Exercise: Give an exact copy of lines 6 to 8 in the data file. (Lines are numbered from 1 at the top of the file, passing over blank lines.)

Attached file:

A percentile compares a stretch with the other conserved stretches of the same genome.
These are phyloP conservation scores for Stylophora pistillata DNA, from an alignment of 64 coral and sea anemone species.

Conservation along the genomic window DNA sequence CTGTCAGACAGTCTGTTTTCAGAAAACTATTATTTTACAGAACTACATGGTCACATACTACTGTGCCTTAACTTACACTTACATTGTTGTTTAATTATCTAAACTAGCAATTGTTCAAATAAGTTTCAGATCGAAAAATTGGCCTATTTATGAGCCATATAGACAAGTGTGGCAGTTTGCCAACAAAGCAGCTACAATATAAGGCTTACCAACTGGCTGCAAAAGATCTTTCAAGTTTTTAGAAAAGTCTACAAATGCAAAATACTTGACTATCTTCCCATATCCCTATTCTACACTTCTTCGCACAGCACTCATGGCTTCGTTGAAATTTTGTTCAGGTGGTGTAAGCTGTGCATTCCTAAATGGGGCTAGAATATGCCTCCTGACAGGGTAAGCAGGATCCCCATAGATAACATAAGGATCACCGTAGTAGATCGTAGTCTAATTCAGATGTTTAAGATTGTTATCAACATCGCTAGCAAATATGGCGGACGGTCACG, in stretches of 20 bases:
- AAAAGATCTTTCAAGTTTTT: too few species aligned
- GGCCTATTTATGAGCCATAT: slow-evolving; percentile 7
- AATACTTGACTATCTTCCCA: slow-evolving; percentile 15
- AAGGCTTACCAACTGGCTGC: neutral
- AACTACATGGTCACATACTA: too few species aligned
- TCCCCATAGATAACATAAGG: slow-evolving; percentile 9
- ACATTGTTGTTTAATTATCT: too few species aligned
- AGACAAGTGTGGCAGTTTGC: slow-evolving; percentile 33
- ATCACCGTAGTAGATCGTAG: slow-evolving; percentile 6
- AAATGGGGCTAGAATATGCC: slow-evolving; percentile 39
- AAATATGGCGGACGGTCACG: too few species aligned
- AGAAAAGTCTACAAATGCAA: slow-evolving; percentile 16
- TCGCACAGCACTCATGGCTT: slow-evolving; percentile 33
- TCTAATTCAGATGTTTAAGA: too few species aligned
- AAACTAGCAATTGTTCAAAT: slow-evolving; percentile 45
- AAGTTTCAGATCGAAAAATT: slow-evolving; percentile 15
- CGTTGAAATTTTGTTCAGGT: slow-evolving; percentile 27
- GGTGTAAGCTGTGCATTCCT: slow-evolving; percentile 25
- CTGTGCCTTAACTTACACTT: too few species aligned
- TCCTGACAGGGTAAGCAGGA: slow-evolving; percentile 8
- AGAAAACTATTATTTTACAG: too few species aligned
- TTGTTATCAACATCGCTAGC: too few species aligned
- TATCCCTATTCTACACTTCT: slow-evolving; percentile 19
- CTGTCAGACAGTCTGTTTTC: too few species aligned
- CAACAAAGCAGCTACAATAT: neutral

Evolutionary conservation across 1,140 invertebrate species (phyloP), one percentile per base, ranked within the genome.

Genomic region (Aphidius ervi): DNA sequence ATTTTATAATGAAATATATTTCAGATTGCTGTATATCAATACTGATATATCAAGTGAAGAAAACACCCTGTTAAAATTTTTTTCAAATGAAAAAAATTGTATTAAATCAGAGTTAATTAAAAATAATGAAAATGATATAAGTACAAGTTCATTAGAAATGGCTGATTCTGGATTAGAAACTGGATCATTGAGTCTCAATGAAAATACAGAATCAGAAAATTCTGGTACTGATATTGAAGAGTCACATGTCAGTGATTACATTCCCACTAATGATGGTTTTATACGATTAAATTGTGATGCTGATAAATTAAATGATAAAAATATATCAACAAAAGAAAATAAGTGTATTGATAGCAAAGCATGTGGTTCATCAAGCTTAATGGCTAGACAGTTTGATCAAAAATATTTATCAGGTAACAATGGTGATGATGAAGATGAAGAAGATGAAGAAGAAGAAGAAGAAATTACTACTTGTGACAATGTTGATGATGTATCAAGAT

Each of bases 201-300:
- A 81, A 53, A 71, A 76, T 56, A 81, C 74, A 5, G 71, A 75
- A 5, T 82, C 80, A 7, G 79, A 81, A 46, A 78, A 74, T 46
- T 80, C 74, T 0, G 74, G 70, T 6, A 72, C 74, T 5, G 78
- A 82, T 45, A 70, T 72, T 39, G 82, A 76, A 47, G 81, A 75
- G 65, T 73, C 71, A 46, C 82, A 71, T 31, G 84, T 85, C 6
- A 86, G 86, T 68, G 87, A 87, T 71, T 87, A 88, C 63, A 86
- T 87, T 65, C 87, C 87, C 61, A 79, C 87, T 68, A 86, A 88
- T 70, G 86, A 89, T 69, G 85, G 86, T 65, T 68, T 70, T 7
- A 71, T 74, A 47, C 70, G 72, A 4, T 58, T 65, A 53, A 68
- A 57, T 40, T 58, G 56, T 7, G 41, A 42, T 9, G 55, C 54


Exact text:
- AATACTTGACTATCTTCCCA: slow-evolving; percentile 15
- AAGGCTTACCAACTGGCTGC: neutral
- AACTACATGGTCACATACTA: too few species aligned